Hope and Change in the Real World

I'm not expecting Sen. Obama to deliver on hope and change, let alone on "transforming the world." 

You can't deliver on hope and change when you have a vast government apparatus eating up 35 percent of gross domestic product and your program is to increase it. Here are the projected numbers for fiscal year 2009, according to usgovernmentspending.com.

Pension Industrial Complex: 5.9% GDP
Medical Industrial Complex: 6.4% GDP
Education Industrial Complex: 5.8% GDP
Military Industrial Complex: 5.4% GDP
Welfare Industrial Complex: 3.1% GDP

Yep, that military industrial complex doesn't look quite as big and frightening today as it did in 1961 when President Eisenhower first mentioned it.

With so much money sloshing around you'd think that there would be plenty in there for change -- to look after seniors, to cure the sick, and educate the children.  After all, the Pentagon is fighting a couple of foreign wars on its share of the national product.  But Sen. Obama doesn't think so.  He's not proposing to change very much.  He is more into increases.  He proposes to increase the size of the medical industrial complex to extend health insurance to the 50 million uninsured.  He's proposing to increase the size of the education industrial complex by introducing universal pre-kindergarten to pre-schoolers.  And he's proposing to increase the size of the welfare industrial complex by giving "tax cuts" to people who don't pay federal income tax. 

They say that Sen. Obama has a first-class intellect joined to a first-class temperament.  But what do intellect and temperament have to do with another mindless Big Push to increase the size of the welfare state?

Perhaps he can avoid the failures that happened on President Bush's watch.  There was the failure to warn about 9/11, the failed post-war strategy in Iraq, the failed response to Hurricane Katrina, and the present financial crisis brought on by excessive leverage both at investment banks and at Fannie and Freddie.  Democrats have done a good job pinning all this on the incompetence of the Bush administration, and the international media have agreed with them.  No doubt an Obama administration's "first-class intellect joined to a first-class temperament" would have avoided these disasters.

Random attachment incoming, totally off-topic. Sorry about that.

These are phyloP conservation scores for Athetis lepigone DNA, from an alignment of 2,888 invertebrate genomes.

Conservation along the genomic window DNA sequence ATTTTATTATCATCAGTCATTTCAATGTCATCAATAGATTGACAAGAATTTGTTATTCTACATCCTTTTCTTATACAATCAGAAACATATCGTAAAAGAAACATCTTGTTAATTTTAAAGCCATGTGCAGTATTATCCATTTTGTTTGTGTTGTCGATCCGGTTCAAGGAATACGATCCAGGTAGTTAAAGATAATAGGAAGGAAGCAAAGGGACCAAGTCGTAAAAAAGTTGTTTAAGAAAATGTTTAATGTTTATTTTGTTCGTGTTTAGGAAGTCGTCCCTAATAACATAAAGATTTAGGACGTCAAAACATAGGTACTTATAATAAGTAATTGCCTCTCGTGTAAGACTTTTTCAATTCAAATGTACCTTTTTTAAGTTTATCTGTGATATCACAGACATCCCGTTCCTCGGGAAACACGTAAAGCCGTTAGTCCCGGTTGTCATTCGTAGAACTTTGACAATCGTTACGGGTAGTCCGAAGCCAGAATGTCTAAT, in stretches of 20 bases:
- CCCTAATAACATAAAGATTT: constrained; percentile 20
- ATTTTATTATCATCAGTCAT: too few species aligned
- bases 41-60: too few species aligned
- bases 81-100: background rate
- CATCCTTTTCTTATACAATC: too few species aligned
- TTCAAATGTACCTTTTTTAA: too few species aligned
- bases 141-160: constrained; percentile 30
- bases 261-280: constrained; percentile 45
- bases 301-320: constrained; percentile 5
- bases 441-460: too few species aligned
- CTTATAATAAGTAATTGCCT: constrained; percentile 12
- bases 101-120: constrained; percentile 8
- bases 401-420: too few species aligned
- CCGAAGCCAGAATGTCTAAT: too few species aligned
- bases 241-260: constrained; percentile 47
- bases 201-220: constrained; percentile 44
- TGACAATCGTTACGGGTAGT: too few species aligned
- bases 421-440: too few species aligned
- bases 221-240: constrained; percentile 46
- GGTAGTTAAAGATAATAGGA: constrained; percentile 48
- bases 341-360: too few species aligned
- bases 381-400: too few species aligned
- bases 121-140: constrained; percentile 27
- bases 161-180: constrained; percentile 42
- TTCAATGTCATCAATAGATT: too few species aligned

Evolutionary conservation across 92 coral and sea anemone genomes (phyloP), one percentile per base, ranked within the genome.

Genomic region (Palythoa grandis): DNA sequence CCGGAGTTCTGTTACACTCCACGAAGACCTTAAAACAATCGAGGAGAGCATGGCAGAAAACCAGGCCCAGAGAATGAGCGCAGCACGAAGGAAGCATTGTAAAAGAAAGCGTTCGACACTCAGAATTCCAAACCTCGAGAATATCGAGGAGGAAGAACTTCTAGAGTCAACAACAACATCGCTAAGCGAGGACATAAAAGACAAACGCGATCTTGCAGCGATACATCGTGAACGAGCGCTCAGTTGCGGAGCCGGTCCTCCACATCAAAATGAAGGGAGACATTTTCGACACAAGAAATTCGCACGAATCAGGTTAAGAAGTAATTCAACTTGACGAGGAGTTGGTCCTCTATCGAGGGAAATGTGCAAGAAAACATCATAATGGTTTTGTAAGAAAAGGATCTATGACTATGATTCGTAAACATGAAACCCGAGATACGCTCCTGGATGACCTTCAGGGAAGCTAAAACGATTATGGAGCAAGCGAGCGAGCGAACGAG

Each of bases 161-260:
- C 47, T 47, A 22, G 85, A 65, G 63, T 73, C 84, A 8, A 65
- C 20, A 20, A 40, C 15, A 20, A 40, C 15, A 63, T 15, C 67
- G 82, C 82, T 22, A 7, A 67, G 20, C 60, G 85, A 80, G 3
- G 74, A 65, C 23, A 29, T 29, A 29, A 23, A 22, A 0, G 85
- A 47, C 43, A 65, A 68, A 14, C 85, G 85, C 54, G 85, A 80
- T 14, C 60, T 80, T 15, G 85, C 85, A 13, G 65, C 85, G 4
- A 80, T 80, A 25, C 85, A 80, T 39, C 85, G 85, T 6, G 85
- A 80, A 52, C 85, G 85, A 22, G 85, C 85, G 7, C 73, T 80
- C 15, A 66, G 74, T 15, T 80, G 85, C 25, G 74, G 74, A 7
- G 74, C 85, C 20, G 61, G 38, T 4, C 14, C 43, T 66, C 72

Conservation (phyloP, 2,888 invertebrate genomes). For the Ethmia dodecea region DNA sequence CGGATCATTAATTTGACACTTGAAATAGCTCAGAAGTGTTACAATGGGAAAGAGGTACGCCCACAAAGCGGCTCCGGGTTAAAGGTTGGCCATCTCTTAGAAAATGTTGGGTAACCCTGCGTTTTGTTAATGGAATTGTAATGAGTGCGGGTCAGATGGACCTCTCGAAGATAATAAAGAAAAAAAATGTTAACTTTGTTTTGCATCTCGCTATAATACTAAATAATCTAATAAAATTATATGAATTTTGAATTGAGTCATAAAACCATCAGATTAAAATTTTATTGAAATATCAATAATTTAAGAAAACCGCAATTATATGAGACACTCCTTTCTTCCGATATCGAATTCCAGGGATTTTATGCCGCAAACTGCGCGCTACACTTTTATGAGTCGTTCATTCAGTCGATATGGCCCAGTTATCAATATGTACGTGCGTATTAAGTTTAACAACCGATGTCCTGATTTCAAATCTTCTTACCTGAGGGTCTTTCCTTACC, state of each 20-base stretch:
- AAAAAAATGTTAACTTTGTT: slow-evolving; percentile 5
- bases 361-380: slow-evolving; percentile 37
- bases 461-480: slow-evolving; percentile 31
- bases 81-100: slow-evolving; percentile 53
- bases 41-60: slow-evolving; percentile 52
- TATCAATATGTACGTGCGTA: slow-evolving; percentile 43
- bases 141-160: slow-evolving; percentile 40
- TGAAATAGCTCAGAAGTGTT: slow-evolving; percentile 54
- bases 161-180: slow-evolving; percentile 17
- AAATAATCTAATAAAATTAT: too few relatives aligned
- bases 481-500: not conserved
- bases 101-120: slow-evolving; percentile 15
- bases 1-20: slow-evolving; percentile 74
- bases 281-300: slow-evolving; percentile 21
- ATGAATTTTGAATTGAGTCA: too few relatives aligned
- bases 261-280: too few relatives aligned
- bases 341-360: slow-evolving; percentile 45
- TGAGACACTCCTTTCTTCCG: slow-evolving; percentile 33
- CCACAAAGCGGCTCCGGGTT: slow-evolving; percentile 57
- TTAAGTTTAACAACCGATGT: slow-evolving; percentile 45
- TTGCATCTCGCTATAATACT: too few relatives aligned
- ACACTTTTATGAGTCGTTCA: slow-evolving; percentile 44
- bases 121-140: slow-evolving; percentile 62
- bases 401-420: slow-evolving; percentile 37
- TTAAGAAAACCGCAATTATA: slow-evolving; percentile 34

Or maybe not.  It is hard to imagine the US intelligence establishment performing any differently under a President Gore or that Democrats would have responded differently to Hurricane Katrina, since it was Democrats at the state and local level that contributed mightily to the sluggishness of government's response to the disaster.  And it is Democrats who stood in the door at Fannie/Freddie year after year opposing reform.

Let's be honest.  Every government program starts in a blaze of hope and change.  Then the program starts to run down.   Time passes and needs change.  The program's assumptions and administrative policies drift further and further from reality, but the program managers lack the mandate or the will to reform it.  Eventually the program runs off the road into the ditch and the disaster attracts, finally, the notice of elected politicians.

Sen. Obama has not campaigned on reforming the mess of government health care; he has campaigned to extend it.  Sen. Obama has not campaigned on reform of the education industrial complex; he has campaigned to extend it.  Sen. Obama has not campaigned to simplify and rationalize the complicated US federal tax system; he has campaigned to complicate it with new wrinkles and new credits.

This is not a moment of hope and change, or a moment that will transform the world.  This is just the prelude to new disasters as more and more government programs unreformed for twenty, fifty, or-in the case of public education-over a hundred years run off the road into the ditch.

Conservatives believe that the failure of government programs is built into their very nature.  We believe that the best we can hope for with government is to run a few simple programs very badly.

It's obvious that Sen. Obama doesn't agree with conservatives.  But we can all hope that he will change.  If he doesn't, we can always replace him with another politician-in the interest of political hygiene.

Christopher Chantrill is a frequent contributor to American Thinker. See his roadtothemiddleclass.com and usgovernmentspending.comHis Road to the Middle Class is forthcoming.

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